The motto below the shield is “Tend My People” (adapted from John 21:16)

I was privileged to design and emblazon the armorial bearings of Bishop Birmingham.

Bishop Lombardo, CFR

On November 13 the Most Rev. Robert Lombardo, CFR (63) a Franciscan friar and priest currently serving in the Archdiocese of Chicago will be ordained as the Titular Bishop of Munatiana and Auxiliary Bishop of Chicago.

The armorial bearings of Bishop Lombardo reflect his Religious Community, his Marian devotion and the centrality of the Eucharist. The shield is divided into three sections by a dividing line that suggests an open cape. In the upper left on a silver (white) background is the customary symbol of Franciscans the world over composed of the right bare arms of Jesus and the left clothed arms of St. Francis of Assisi. Both show the hands bearing the nail mark of the Crucifixion because St. Francis received the stigmata prior to his death. The color of the sleeve on the arm of Francis reflects the grey/blue habit worn by the CFR Franciscans. This color more closely approximates the color of the robe actually worn by St. Francis himself. Bishop Lombardo is the first member of his community to be named a bishop.

The upper right depicts a traditional monogram of the Blessed Virgin Mary. It is composed of the letter “M” interlaced with a cross. The whole is depicted blue, a color frequently associated with the Blessed Mother on a silver (white) field. This emblem is also found on the reverse of the Miraculous Medal of Our Lady which the bishop received years ago in Lourdes and has worn every day since.

The lower, main, portion of the shield is blue with a gold (yellow) cross-shaped monstrance holding the Sacred Host above blue and silver (white) waves. The waves allude to the Atlantic Ocean of the east coast of the US where the bishop was born, and also to Lake Michigan where Chicago is located and where he has done priestly and, now, episcopal ministry as well as to the Mediterranean Sea near Salerno and Calabria in Italy from which his ancestors came. The central figure is a simple monstrance in the shape of the cross containing the Eucharist. This symbolizes the central place in the bishop’s life of the Eucharist and also the Eucharistic retreats undertaken by the friars of his community all over the world.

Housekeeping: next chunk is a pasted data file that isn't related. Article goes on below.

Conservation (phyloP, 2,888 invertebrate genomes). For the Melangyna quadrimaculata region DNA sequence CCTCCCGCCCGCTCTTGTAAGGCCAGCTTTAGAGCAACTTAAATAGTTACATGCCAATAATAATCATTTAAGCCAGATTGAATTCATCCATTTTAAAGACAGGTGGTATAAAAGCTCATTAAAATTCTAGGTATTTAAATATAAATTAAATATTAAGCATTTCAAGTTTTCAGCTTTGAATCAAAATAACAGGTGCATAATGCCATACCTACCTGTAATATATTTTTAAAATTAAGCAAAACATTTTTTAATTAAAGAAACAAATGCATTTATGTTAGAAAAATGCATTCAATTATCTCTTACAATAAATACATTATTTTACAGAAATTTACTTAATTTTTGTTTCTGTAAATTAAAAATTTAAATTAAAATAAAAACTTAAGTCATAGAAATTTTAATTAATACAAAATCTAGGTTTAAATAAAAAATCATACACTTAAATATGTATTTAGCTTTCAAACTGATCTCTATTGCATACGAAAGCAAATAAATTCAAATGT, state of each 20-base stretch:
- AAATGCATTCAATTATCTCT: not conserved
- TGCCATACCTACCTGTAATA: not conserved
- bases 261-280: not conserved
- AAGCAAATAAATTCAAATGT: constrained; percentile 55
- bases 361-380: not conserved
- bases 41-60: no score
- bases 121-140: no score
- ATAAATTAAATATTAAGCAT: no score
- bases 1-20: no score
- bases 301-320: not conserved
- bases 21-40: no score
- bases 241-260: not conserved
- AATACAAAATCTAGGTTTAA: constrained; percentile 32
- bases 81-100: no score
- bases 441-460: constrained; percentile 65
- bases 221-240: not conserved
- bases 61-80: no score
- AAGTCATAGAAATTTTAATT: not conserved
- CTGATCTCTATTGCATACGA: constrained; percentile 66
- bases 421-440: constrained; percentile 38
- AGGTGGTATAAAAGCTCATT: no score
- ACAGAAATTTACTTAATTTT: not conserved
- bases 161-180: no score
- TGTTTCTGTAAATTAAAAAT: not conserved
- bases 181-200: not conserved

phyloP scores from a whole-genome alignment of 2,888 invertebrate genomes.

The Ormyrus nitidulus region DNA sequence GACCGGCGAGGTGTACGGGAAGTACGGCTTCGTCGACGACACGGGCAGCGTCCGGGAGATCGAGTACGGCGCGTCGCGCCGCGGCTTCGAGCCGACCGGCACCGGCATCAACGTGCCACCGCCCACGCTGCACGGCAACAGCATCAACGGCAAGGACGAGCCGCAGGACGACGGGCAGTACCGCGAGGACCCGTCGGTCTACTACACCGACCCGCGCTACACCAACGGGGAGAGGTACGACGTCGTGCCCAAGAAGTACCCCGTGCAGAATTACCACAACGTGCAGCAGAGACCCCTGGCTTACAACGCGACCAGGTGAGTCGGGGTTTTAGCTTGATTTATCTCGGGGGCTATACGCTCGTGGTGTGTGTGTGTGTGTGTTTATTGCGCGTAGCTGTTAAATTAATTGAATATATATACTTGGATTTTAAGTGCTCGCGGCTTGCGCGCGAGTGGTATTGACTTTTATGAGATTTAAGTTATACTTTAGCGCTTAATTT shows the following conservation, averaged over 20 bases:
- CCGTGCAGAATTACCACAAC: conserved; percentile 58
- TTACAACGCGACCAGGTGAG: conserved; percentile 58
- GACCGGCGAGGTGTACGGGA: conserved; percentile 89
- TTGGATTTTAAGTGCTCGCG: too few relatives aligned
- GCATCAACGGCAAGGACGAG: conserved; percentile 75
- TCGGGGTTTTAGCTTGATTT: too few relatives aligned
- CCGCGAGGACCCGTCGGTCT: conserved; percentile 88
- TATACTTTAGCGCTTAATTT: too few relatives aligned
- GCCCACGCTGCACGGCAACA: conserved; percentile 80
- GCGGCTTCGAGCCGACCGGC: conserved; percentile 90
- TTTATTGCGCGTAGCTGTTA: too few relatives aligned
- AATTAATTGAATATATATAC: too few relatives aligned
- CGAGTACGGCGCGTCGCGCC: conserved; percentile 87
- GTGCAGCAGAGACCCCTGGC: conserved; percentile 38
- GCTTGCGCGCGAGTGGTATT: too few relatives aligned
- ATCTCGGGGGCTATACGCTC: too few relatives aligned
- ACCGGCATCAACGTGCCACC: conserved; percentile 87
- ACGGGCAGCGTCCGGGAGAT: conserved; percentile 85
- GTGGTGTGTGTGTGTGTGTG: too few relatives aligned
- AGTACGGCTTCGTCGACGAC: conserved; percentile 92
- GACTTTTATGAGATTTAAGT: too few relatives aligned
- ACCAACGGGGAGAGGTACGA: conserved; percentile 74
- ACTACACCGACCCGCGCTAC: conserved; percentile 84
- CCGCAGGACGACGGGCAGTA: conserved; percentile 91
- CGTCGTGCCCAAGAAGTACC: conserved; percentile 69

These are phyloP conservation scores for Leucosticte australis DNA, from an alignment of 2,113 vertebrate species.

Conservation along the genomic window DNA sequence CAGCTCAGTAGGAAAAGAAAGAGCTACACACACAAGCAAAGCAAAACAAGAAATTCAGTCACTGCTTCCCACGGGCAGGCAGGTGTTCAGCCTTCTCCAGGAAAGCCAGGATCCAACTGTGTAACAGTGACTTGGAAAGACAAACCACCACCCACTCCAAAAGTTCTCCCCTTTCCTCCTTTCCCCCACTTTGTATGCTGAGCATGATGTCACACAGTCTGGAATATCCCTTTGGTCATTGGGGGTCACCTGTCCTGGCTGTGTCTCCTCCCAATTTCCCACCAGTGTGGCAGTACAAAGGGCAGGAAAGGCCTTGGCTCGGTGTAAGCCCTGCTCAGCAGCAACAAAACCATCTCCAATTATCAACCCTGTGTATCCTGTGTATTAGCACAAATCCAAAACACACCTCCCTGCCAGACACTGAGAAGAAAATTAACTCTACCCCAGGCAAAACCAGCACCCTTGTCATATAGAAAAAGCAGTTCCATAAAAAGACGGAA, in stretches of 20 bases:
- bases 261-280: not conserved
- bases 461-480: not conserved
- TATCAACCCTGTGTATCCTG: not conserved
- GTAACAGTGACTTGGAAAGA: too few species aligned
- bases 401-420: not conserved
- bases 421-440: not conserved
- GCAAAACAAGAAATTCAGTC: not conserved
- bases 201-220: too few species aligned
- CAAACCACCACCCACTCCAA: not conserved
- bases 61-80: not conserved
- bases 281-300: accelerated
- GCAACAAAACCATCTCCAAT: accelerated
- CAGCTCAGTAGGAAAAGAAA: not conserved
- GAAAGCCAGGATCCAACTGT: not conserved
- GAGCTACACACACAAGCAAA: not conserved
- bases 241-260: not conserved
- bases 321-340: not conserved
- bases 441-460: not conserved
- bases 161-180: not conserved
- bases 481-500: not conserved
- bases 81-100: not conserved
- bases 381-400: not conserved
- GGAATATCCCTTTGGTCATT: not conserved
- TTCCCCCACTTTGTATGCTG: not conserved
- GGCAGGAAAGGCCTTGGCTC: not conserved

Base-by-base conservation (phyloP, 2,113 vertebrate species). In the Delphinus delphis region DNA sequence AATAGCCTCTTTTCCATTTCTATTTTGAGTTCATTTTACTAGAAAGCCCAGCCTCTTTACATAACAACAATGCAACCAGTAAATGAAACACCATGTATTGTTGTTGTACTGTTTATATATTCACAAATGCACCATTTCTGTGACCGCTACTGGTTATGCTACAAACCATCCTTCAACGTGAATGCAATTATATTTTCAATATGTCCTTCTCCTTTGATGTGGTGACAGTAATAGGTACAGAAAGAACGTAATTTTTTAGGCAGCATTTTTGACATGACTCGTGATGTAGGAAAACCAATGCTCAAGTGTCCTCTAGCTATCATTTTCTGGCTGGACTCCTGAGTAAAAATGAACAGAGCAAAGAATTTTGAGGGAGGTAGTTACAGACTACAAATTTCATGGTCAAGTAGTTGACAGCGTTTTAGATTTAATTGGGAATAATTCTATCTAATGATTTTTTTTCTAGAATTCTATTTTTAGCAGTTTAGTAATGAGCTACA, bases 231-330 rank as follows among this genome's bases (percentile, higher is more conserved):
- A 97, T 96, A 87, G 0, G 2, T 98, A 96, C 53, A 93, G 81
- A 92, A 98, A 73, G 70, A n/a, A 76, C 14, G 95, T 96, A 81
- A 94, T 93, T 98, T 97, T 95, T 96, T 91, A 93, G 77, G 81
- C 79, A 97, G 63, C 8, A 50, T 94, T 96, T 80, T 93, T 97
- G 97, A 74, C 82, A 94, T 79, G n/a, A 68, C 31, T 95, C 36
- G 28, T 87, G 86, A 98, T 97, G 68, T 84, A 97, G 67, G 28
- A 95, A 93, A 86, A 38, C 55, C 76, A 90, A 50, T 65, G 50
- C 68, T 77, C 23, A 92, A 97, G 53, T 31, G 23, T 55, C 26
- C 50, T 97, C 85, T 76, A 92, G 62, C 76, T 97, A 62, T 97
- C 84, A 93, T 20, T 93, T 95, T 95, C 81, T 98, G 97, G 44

The motto below the shield is “My God And My All”

It was my privilege to design and emblazon the armorial bearings of Bishop Lombardo. 

Erik Varden, OCSO

On October 3, the Most Rev. Erik Varden, OCSO, (46) formerly the Abbot of the Cistercian Abbey of Mt. St. Bernard in the UK and a convert to Catholicism was ordained a bishop in the Church and also installed as the 6th Territorial Prelate of the Prelature of Trondheim, Norway, his native country. It is interesting to note that his episcopal ordination took place in the Lutheran Nidaros cathedral, the traditional site of the consecration of the Kings of Norway which was built in the 12th Century and was originally a Catholic Cathedral.

A helpful reader directed me to the following information: The lions are taken from the arms of Mt. St. Bernard Abbey, Bishop Erik’s monastery. The pillar comes from the motto that he had used as abbot (“Columna in templo Dei”) – “A pillar in the temple of God”, a quote from the Book of Revelation. The rose symbolizes the flower that sprang from Root of Jesse, a reference to the mystery of the incarnation. The coat of arms was designed by Archbishop Charles Scicluna.

They are clear, simple and nicely designed. The artwork is also rather nice too.